• Sat. Nov 26th, 2022

California cities devastated by wildfires should be rebuilt


Editorials and other opinion pieces provide perspectives on issues important to our community and are independent of the work of our news editors.


The chimney of a home destroyed by last year’s Dixie Fire in the town of Greenville, Plumas County.

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A year after the Dixie Fire, the second largest wildfire in California history, our small community of Greenville, Plumas County, is showing resilience. Despite the devastating loss of much of the city, local residents and small businesses have come together to rebuild, although some question whether we should be doing so.

In light of the modern reality of catastrophic wildfires in California, experts, journalists and others debate the causes and relative value of rebuilding fire-ravaged rural communities in wildfire-prone areas. Based on the cost of rebuilding, the size of the rural population, and even broad assumptions about the political affiliations of its residents, the arguments against rebuilding reflect an offensive and gross underestimate of the value of rural California.

Over 80% of the US Forest Service’s land in the state and most of our prized national parks are located in rural California, attracting tourists from across the nation and the world. Our rural regions have vital watersheds, power and water infrastructure, and agricultural commodities that deliver critical resources far beyond their localities.

Providing these valuable goods and services requires local labor. Rural communities serve as workers, protect the environment, and sustain important industries for the benefit of all Californians.

In addition, the cost of living in rural areas is often much lower than in other parts of the state. Unless devastated communities are rebuilt, many rural residents will be forced to look beyond the state for affordable housing. This would deprive rural California of skilled labor.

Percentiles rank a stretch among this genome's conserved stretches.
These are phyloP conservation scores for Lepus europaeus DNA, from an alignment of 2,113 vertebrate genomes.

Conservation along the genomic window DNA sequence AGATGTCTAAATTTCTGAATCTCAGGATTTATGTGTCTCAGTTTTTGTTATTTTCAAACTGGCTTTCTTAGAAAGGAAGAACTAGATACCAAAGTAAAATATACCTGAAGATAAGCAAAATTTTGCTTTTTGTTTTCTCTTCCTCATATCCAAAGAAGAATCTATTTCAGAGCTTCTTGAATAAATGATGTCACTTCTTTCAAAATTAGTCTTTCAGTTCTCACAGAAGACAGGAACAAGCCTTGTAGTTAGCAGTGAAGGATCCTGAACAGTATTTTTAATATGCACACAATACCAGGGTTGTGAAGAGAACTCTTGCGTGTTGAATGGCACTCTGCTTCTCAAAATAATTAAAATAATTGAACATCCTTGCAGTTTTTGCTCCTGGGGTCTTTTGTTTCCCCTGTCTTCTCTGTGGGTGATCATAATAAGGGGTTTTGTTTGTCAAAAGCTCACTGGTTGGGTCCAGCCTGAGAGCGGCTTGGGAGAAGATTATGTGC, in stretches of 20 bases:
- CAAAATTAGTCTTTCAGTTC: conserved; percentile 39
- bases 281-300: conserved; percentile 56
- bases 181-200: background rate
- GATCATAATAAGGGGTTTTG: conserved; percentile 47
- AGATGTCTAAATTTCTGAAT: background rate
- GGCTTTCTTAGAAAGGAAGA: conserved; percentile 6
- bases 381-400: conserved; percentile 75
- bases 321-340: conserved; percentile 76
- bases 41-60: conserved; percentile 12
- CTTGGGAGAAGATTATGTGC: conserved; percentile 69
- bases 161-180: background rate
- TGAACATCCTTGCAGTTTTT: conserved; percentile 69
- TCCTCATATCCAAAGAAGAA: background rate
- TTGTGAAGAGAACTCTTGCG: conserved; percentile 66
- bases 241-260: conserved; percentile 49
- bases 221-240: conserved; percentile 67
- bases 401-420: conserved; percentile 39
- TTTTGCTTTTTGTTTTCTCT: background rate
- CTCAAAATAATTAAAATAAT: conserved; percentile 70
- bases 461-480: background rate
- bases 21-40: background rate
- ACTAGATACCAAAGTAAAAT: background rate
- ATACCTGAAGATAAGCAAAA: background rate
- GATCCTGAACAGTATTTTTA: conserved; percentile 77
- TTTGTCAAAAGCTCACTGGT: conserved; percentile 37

It is also a misconception that rebuilt communities in wildfire-prone areas will inevitably burn again. Catastrophic forest fires have occurred not only because of the onset of climate change, but also because of decades of forest mismanagement that has resulted in lush overgrowth.

Forest health projects such as mandatory burning have been shown to moderate and even halt the progression of megafires and protect communities, as the Caldor fire recently demonstrated. Fuel reduction projects implemented years before the incident were credited with protecting the communities of Christmas Valley and Meyers. Such projects can significantly reduce wildfire risk for rebuilt communities.

The threat of disaster is not limited to rural communities. Many California communities, both rural and urban, are at high risk, whether from floods, earthquakes or fires. The cost of cleaning up and rebuilding after such events is invariably high, and there would be few places left to live in California if we abandoned a community with the potential for disaster.

Mismanagement and overgrowth of our forests have evolved over nearly a century and combined with a changing climate have created the threat of megafires that many parts of the state are now facing. It takes long-term state and federal spending on sustainable forest management to adequately mitigate the risk to our environment and communities. Recent investments by state and federal governments have recognized this need, but much remains to be done.

The importance and necessity of managing our forests and rebuilding our fire-ravaged communities cannot be underestimated. Rural communities in California play a critical role in protecting and providing resources and services used by people across the state.

Kevin Goss is the Plumas County Supervisor and Delegate for the Rural County Representatives of California.

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